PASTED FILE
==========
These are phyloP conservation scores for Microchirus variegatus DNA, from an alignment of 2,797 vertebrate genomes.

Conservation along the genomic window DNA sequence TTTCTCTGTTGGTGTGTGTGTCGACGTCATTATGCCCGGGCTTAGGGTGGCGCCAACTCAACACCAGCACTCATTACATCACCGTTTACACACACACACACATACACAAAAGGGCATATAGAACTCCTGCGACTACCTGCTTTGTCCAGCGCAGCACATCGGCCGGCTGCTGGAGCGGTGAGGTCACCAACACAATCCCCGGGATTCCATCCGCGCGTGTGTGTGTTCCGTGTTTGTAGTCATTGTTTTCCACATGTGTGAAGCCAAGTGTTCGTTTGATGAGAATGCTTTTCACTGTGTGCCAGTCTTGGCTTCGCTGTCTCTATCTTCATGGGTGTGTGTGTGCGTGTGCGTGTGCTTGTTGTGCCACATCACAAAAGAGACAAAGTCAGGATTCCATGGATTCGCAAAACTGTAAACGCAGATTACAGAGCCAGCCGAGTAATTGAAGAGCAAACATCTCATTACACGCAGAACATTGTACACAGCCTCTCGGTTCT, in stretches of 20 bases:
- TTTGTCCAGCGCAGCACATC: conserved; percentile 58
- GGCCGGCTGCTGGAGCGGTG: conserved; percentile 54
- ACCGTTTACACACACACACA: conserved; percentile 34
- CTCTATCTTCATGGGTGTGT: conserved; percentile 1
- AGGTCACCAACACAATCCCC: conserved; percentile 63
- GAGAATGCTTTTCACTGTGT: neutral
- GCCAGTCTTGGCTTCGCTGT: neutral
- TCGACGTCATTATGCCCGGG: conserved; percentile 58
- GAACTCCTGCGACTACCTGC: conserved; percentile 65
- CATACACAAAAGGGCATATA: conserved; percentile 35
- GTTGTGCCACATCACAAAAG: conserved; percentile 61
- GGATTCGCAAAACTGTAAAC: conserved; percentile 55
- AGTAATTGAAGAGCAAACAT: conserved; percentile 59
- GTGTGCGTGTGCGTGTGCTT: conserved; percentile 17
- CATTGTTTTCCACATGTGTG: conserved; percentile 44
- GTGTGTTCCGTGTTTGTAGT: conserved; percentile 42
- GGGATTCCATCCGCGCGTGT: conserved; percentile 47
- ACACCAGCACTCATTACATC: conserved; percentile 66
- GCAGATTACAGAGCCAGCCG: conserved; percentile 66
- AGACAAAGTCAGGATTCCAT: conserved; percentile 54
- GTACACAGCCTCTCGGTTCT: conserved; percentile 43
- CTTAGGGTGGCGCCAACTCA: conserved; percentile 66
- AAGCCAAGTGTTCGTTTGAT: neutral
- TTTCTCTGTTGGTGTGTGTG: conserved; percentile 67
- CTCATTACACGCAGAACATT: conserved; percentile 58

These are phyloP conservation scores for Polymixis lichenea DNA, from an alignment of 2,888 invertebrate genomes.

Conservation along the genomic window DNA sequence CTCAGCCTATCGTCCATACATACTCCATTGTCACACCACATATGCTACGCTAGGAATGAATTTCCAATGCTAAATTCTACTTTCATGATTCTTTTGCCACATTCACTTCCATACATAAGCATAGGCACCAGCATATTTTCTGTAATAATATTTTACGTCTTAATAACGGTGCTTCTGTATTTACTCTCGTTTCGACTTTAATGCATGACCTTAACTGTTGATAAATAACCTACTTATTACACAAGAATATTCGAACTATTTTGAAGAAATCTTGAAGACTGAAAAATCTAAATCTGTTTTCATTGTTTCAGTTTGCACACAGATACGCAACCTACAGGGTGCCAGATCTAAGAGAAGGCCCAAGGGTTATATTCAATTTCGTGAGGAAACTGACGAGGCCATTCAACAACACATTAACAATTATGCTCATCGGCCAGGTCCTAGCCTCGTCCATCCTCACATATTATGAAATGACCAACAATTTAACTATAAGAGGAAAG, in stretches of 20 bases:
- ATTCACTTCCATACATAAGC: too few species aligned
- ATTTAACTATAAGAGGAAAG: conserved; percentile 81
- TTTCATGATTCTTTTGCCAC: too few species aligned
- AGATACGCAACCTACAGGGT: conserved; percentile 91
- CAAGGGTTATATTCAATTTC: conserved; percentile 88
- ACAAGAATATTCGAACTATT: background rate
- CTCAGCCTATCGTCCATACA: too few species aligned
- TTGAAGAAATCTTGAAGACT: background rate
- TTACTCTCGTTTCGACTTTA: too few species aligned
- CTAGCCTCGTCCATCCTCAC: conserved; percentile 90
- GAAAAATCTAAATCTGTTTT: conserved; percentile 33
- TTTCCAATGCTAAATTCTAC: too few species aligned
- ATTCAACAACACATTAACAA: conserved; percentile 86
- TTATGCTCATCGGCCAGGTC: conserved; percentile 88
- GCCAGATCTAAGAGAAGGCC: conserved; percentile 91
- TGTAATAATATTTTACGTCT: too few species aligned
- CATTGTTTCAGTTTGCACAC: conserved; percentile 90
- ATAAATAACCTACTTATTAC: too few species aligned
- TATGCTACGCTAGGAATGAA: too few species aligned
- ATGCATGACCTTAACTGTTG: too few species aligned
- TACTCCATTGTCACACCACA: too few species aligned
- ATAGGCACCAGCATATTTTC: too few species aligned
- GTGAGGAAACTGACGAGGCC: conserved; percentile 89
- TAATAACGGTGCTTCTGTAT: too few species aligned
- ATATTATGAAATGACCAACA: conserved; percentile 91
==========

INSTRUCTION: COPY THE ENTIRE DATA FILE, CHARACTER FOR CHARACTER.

These are phyloP conservation scores for Microchirus variegatus DNA, from an alignment of 2,797 vertebrate genomes.

Conservation along the genomic window DNA sequence TTTCTCTGTTGGTGTGTGTGTCGACGTCATTATGCCCGGGCTTAGGGTGGCGCCAACTCAACACCAGCACTCATTACATCACCGTTTACACACACACACACATACACAAAAGGGCATATAGAACTCCTGCGACTACCTGCTTTGTCCAGCGCAGCACATCGGCCGGCTGCTGGAGCGGTGAGGTCACCAACACAATCCCCGGGATTCCATCCGCGCGTGTGTGTGTTCCGTGTTTGTAGTCATTGTTTTCCACATGTGTGAAGCCAAGTGTTCGTTTGATGAGAATGCTTTTCACTGTGTGCCAGTCTTGGCTTCGCTGTCTCTATCTTCATGGGTGTGTGTGTGCGTGTGCGTGTGCTTGTTGTGCCACATCACAAAAGAGACAAAGTCAGGATTCCATGGATTCGCAAAACTGTAAACGCAGATTACAGAGCCAGCCGAGTAATTGAAGAGCAAACATCTCATTACACGCAGAACATTGTACACAGCCTCTCGGTTCT, in stretches of 20 bases:
- TTTGTCCAGCGCAGCACATC: conserved; percentile 58
- GGCCGGCTGCTGGAGCGGTG: conserved; percentile 54
- ACCGTTTACACACACACACA: conserved; percentile 34
- CTCTATCTTCATGGGTGTGT: conserved; percentile 1
- AGGTCACCAACACAATCCCC: conserved; percentile 63
- GAGAATGCTTTTCACTGTGT: neutral
- GCCAGTCTTGGCTTCGCTGT: neutral
- TCGACGTCATTATGCCCGGG: conserved; percentile 58
- GAACTCCTGCGACTACCTGC: conserved; percentile 65
- CATACACAAAAGGGCATATA: conserved; percentile 35
- GTTGTGCCACATCACAAAAG: conserved; percentile 61
- GGATTCGCAAAACTGTAAAC: conserved; percentile 55
- AGTAATTGAAGAGCAAACAT: conserved; percentile 59
- GTGTGCGTGTGCGTGTGCTT: conserved; percentile 17
- CATTGTTTTCCACATGTGTG: conserved; percentile 44
- GTGTGTTCCGTGTTTGTAGT: conserved; percentile 42
- GGGATTCCATCCGCGCGTGT: conserved; percentile 47
- ACACCAGCACTCATTACATC: conserved; percentile 66
- GCAGATTACAGAGCCAGCCG: conserved; percentile 66
- AGACAAAGTCAGGATTCCAT: conserved; percentile 54
- GTACACAGCCTCTCGGTTCT: conserved; percentile 43
- CTTAGGGTGGCGCCAACTCA: conserved; percentile 66
- AAGCCAAGTGTTCGTTTGAT: neutral
- TTTCTCTGTTGGTGTGTGTG: conserved; percentile 67
- CTCATTACACGCAGAACATT: conserved; percentile 58

These are phyloP conservation scores for Polymixis lichenea DNA, from an alignment of 2,888 invertebrate genomes.

Conservation along the genomic window DNA sequence CTCAGCCTATCGTCCATACATACTCCATTGTCACACCACATATGCTACGCTAGGAATGAATTTCCAATGCTAAATTCTACTTTCATGATTCTTTTGCCACATTCACTTCCATACATAAGCATAGGCACCAGCATATTTTCTGTAATAATATTTTACGTCTTAATAACGGTGCTTCTGTATTTACTCTCGTTTCGACTTTAATGCATGACCTTAACTGTTGATAAATAACCTACTTATTACACAAGAATATTCGAACTATTTTGAAGAAATCTTGAAGACTGAAAAATCTAAATCTGTTTTCATTGTTTCAGTTTGCACACAGATACGCAACCTACAGGGTGCCAGATCTAAGAGAAGGCCCAAGGGTTATATTCAATTTCGTGAGGAAACTGACGAGGCCATTCAACAACACATTAACAATTATGCTCATCGGCCAGGTCCTAGCCTCGTCCATCCTCACATATTATGAAATGACCAACAATTTAACTATAAGAGGAAAG, in stretches of 20 bases:
- ATTCACTTCCATACATAAGC: too few species aligned
- ATTTAACTATAAGAGGAAAG: conserved; percentile 81
- TTTCATGATTCTTTTGCCAC: too few species aligned
- AGATACGCAACCTACAGGGT: conserved; percentile 91
- CAAGGGTTATATTCAATTTC: conserved; percentile 88
- ACAAGAATATTCGAACTATT: background rate
- CTCAGCCTATCGTCCATACA: too few species aligned
- TTGAAGAAATCTTGAAGACT: background rate
- TTACTCTCGTTTCGACTTTA: too few species aligned
- CTAGCCTCGTCCATCCTCAC: conserved; percentile 90
- GAAAAATCTAAATCTGTTTT: conserved; percentile 33
- TTTCCAATGCTAAATTCTAC: too few species aligned
- ATTCAACAACACATTAACAA: conserved; percentile 86
- TTATGCTCATCGGCCAGGTC: conserved; percentile 88
- GCCAGATCTAAGAGAAGGCC: conserved; percentile 91
- TGTAATAATATTTTACGTCT: too few species aligned
- CATTGTTTCAGTTTGCACAC: conserved; percentile 90
- ATAAATAACCTACTTATTAC: too few species aligned
- TATGCTACGCTAGGAATGAA: too few species aligned
- ATGCATGACCTTAACTGTTG: too few species aligned
- TACTCCATTGTCACACCACA: too few species aligned
- ATAGGCACCAGCATATTTTC: too few species aligned
- GTGAGGAAACTGACGAGGCC: conserved; percentile 89
- TAATAACGGTGCTTCTGTAT: too few species aligned
- ATATTATGAAATGACCAACA: conserved; percentile 91